What’s better – to be alone or with people?
Psychologists have studied this question, and it was revealed to them that people who live in densely-populated areas are as a whole less-satisfied with their lives. In fact, villagers rarely commit suicide and generally don’t understand this urban trend.
A second discovery was that people who communicate with close friends often are usually happier. And apparently the converse is also true; the more obnoxious people there are in your social circle, the more unhappy you are.
But it turns out that these self-evident things aren’t true among the intellectual public. There, it’s quite the opposite; the more someone spends time with (or time on) their friends, the less happy they are.
Is there any explanation? Carol Graham, who studies the economics of happiness (I don’t know what that means), gives us one. I’m won’t outline the whole thought process here, as it is mostly milk-and-water, but the point is that intelligent people are focused on other things. That is, they concentrate on reaching their long-term intellectual goals, and everything that distracts them makes them unhappy.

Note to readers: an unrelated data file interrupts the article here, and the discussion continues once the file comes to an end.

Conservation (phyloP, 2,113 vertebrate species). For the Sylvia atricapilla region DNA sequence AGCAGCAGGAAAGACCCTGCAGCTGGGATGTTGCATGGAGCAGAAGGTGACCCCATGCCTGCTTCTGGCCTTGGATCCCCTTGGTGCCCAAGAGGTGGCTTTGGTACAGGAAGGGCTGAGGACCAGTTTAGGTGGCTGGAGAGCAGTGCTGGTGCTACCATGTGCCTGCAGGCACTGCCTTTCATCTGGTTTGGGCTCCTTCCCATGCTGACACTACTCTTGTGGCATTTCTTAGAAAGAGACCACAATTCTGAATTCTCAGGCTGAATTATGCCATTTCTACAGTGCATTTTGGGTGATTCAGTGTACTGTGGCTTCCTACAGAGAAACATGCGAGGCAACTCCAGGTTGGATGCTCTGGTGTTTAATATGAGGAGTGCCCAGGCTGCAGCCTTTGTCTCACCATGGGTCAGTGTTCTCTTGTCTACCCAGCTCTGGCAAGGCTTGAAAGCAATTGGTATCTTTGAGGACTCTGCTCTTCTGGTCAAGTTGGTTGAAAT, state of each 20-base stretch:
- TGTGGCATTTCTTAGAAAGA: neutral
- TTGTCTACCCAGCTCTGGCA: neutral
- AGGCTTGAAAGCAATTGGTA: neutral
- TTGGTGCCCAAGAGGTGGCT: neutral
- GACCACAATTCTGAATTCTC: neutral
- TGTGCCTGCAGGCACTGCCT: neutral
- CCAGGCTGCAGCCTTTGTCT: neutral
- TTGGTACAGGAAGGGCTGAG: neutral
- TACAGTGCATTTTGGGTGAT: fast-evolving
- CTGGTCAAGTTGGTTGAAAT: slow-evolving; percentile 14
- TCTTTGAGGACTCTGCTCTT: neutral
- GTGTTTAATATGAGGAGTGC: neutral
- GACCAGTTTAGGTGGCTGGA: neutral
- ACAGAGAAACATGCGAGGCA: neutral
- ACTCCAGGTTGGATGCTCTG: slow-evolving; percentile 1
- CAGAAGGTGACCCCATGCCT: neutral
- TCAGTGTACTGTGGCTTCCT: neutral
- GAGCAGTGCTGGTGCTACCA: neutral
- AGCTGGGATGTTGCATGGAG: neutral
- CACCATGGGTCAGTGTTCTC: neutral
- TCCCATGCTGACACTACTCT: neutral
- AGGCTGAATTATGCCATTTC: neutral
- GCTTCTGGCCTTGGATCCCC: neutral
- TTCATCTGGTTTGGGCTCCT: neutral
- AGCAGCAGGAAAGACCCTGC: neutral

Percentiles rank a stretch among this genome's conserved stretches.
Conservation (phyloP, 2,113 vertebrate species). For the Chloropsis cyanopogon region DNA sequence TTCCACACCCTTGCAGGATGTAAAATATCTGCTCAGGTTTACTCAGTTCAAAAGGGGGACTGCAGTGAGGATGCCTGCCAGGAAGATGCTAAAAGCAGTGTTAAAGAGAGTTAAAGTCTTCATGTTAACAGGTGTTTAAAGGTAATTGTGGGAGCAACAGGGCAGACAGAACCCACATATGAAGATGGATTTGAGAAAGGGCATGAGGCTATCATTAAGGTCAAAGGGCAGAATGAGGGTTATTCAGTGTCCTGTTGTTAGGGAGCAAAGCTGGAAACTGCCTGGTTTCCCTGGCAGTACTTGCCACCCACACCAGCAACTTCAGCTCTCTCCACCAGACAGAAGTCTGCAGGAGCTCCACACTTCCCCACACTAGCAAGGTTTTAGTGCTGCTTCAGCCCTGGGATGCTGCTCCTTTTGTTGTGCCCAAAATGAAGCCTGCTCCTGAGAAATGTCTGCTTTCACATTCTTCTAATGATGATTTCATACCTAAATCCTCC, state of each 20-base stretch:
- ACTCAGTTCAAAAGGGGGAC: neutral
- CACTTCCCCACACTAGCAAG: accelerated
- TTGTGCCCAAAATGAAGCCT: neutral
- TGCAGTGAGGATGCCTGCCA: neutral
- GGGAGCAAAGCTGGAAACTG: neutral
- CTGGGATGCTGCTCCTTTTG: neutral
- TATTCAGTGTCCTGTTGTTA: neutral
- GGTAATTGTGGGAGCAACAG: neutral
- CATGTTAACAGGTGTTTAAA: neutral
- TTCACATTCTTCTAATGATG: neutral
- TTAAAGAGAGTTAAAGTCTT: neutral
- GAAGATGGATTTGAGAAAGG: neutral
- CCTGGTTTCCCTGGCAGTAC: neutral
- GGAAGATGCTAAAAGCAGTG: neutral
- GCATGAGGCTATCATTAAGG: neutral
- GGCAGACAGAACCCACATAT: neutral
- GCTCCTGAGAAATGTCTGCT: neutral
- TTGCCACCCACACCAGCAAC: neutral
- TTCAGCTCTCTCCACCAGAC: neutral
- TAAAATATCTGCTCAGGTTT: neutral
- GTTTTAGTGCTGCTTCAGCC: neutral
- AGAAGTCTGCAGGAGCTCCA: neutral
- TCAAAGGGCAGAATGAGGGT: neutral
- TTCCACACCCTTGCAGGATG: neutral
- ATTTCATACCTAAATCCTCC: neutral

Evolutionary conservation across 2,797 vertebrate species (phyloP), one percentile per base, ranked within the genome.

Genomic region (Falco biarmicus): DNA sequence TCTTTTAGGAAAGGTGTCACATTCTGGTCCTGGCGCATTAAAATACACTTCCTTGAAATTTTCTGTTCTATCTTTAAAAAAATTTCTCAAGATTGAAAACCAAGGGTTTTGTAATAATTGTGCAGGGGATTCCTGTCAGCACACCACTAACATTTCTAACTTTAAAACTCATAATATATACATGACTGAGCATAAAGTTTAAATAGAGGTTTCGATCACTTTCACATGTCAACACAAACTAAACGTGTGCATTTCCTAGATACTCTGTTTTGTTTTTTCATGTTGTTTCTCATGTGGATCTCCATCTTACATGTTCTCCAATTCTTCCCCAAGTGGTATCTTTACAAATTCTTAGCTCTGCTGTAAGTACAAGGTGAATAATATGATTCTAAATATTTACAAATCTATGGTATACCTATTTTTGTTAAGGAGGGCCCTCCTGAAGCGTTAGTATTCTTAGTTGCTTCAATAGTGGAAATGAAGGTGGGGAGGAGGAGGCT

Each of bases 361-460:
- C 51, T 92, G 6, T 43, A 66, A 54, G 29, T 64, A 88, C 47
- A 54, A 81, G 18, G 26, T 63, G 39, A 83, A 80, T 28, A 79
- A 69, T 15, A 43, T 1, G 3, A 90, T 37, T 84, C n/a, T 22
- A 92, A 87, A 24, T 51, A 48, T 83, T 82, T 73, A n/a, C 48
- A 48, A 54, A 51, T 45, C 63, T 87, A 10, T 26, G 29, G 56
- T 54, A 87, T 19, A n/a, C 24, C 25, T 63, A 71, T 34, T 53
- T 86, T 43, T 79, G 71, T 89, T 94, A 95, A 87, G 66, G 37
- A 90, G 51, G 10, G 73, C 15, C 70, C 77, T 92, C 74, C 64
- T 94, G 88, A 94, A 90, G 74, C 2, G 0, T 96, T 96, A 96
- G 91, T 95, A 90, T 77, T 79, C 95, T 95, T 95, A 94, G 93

It seems to me that’s only true for geniuses or extremely talented people who have “found themselves”; that is, they are doing the things they love.
On the other hand, there might be a person who is very focused on their goals that doesn’t have a shred of actual talent. For example, what about graphomaniacs or inventors of perpetual motion machines?
Alas, the psychologists didn’t surprise us, even if they were strongly passionate about their research and refused to keep close friends.
Everything, as always, can be difficult or simple. The latter is true of the Benjamin Eye Institute – the equipment and technology are complex, but the treatment is easier.
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